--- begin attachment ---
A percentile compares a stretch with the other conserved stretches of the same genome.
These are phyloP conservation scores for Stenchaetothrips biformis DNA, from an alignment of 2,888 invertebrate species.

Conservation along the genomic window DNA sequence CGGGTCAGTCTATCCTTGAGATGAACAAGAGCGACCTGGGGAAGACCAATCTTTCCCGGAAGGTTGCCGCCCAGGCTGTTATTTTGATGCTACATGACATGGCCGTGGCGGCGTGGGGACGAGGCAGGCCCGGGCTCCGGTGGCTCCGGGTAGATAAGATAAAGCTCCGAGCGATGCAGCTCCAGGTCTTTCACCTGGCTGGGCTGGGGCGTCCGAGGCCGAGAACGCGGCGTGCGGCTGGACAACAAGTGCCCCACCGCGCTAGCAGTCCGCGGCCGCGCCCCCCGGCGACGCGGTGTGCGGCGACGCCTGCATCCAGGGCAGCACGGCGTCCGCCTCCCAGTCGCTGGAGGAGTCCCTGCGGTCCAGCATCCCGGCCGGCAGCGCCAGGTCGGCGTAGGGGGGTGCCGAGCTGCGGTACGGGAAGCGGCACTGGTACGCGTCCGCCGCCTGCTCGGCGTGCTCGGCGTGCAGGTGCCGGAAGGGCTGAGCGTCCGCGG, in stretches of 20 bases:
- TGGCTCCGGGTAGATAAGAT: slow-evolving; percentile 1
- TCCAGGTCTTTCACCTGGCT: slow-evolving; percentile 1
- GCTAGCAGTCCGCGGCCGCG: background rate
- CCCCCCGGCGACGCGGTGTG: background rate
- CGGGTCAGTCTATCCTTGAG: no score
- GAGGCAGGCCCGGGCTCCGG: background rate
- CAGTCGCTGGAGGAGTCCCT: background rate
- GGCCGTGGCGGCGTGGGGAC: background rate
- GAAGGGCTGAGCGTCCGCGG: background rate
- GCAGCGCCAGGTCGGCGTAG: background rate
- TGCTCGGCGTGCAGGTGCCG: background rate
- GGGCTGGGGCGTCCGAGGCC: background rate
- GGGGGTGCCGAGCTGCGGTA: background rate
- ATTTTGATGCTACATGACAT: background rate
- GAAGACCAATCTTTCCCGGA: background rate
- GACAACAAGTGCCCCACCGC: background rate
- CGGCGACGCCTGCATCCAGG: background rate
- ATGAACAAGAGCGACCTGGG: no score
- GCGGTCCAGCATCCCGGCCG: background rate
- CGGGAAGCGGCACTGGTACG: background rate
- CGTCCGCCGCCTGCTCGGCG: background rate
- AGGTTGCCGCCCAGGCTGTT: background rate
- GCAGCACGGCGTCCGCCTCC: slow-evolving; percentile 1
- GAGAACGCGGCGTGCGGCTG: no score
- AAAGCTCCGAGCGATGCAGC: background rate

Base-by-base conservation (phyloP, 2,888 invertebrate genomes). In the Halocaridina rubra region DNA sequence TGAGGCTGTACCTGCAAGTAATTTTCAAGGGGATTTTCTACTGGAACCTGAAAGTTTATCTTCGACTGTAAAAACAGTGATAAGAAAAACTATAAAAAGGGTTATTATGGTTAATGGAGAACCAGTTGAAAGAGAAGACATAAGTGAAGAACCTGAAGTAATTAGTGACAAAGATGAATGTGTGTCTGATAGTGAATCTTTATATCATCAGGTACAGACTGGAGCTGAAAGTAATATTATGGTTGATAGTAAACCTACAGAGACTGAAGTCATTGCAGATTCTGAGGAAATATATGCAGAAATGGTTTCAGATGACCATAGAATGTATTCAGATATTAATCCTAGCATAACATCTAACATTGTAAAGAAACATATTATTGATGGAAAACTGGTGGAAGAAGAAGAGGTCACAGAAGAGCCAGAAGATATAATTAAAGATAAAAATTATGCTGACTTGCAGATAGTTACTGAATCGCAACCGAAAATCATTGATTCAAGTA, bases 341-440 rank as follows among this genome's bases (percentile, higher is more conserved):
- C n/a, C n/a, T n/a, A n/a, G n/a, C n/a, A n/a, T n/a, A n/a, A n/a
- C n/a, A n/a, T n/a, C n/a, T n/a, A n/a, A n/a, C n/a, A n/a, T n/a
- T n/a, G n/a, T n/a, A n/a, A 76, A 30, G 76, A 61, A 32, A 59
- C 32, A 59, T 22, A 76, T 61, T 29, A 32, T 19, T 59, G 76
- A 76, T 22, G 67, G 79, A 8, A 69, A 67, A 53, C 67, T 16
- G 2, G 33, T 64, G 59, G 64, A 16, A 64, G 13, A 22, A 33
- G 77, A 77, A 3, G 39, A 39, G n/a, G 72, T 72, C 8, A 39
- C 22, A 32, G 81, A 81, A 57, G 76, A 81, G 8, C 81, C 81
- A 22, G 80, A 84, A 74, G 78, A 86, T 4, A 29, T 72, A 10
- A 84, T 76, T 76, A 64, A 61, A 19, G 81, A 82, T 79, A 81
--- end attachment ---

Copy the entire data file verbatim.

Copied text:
A percentile compares a stretch with the other conserved stretches of the same genome.
These are phyloP conservation scores for Stenchaetothrips biformis DNA, from an alignment of 2,888 invertebrate species.

Conservation along the genomic window DNA sequence CGGGTCAGTCTATCCTTGAGATGAACAAGAGCGACCTGGGGAAGACCAATCTTTCCCGGAAGGTTGCCGCCCAGGCTGTTATTTTGATGCTACATGACATGGCCGTGGCGGCGTGGGGACGAGGCAGGCCCGGGCTCCGGTGGCTCCGGGTAGATAAGATAAAGCTCCGAGCGATGCAGCTCCAGGTCTTTCACCTGGCTGGGCTGGGGCGTCCGAGGCCGAGAACGCGGCGTGCGGCTGGACAACAAGTGCCCCACCGCGCTAGCAGTCCGCGGCCGCGCCCCCCGGCGACGCGGTGTGCGGCGACGCCTGCATCCAGGGCAGCACGGCGTCCGCCTCCCAGTCGCTGGAGGAGTCCCTGCGGTCCAGCATCCCGGCCGGCAGCGCCAGGTCGGCGTAGGGGGGTGCCGAGCTGCGGTACGGGAAGCGGCACTGGTACGCGTCCGCCGCCTGCTCGGCGTGCTCGGCGTGCAGGTGCCGGAAGGGCTGAGCGTCCGCGG, in stretches of 20 bases:
- TGGCTCCGGGTAGATAAGAT: slow-evolving; percentile 1
- TCCAGGTCTTTCACCTGGCT: slow-evolving; percentile 1
- GCTAGCAGTCCGCGGCCGCG: background rate
- CCCCCCGGCGACGCGGTGTG: background rate
- CGGGTCAGTCTATCCTTGAG: no score
- GAGGCAGGCCCGGGCTCCGG: background rate
- CAGTCGCTGGAGGAGTCCCT: background rate
- GGCCGTGGCGGCGTGGGGAC: background rate
- GAAGGGCTGAGCGTCCGCGG: background rate
- GCAGCGCCAGGTCGGCGTAG: background rate
- TGCTCGGCGTGCAGGTGCCG: background rate
- GGGCTGGGGCGTCCGAGGCC: background rate
- GGGGGTGCCGAGCTGCGGTA: background rate
- ATTTTGATGCTACATGACAT: background rate
- GAAGACCAATCTTTCCCGGA: background rate
- GACAACAAGTGCCCCACCGC: background rate
- CGGCGACGCCTGCATCCAGG: background rate
- ATGAACAAGAGCGACCTGGG: no score
- GCGGTCCAGCATCCCGGCCG: background rate
- CGGGAAGCGGCACTGGTACG: background rate
- CGTCCGCCGCCTGCTCGGCG: background rate
- AGGTTGCCGCCCAGGCTGTT: background rate
- GCAGCACGGCGTCCGCCTCC: slow-evolving; percentile 1
- GAGAACGCGGCGTGCGGCTG: no score
- AAAGCTCCGAGCGATGCAGC: background rate

Base-by-base conservation (phyloP, 2,888 invertebrate genomes). In the Halocaridina rubra region DNA sequence TGAGGCTGTACCTGCAAGTAATTTTCAAGGGGATTTTCTACTGGAACCTGAAAGTTTATCTTCGACTGTAAAAACAGTGATAAGAAAAACTATAAAAAGGGTTATTATGGTTAATGGAGAACCAGTTGAAAGAGAAGACATAAGTGAAGAACCTGAAGTAATTAGTGACAAAGATGAATGTGTGTCTGATAGTGAATCTTTATATCATCAGGTACAGACTGGAGCTGAAAGTAATATTATGGTTGATAGTAAACCTACAGAGACTGAAGTCATTGCAGATTCTGAGGAAATATATGCAGAAATGGTTTCAGATGACCATAGAATGTATTCAGATATTAATCCTAGCATAACATCTAACATTGTAAAGAAACATATTATTGATGGAAAACTGGTGGAAGAAGAAGAGGTCACAGAAGAGCCAGAAGATATAATTAAAGATAAAAATTATGCTGACTTGCAGATAGTTACTGAATCGCAACCGAAAATCATTGATTCAAGTA, bases 341-440 rank as follows among this genome's bases (percentile, higher is more conserved):
- C n/a, C n/a, T n/a, A n/a, G n/a, C n/a, A n/a, T n/a, A n/a, A n/a
- C n/a, A n/a, T n/a, C n/a, T n/a, A n/a, A n/a, C n/a, A n/a, T n/a
- T n/a, G n/a, T n/a, A n/a, A 76, A 30, G 76, A 61, A 32, A 59
- C 32, A 59, T 22, A 76, T 61, T 29, A 32, T 19, T 59, G 76
- A 76, T 22, G 67, G 79, A 8, A 69, A 67, A 53, C 67, T 16
- G 2, G 33, T 64, G 59, G 64, A 16, A 64, G 13, A 22, A 33
- G 77, A 77, A 3, G 39, A 39, G n/a, G 72, T 72, C 8, A 39
- C 22, A 32, G 81, A 81, A 57, G 76, A 81, G 8, C 81, C 81
- A 22, G 80, A 84, A 74, G 78, A 86, T 4, A 29, T 72, A 10
- A 84, T 76, T 76, A 64, A 61, A 19, G 81, A 82, T 79, A 81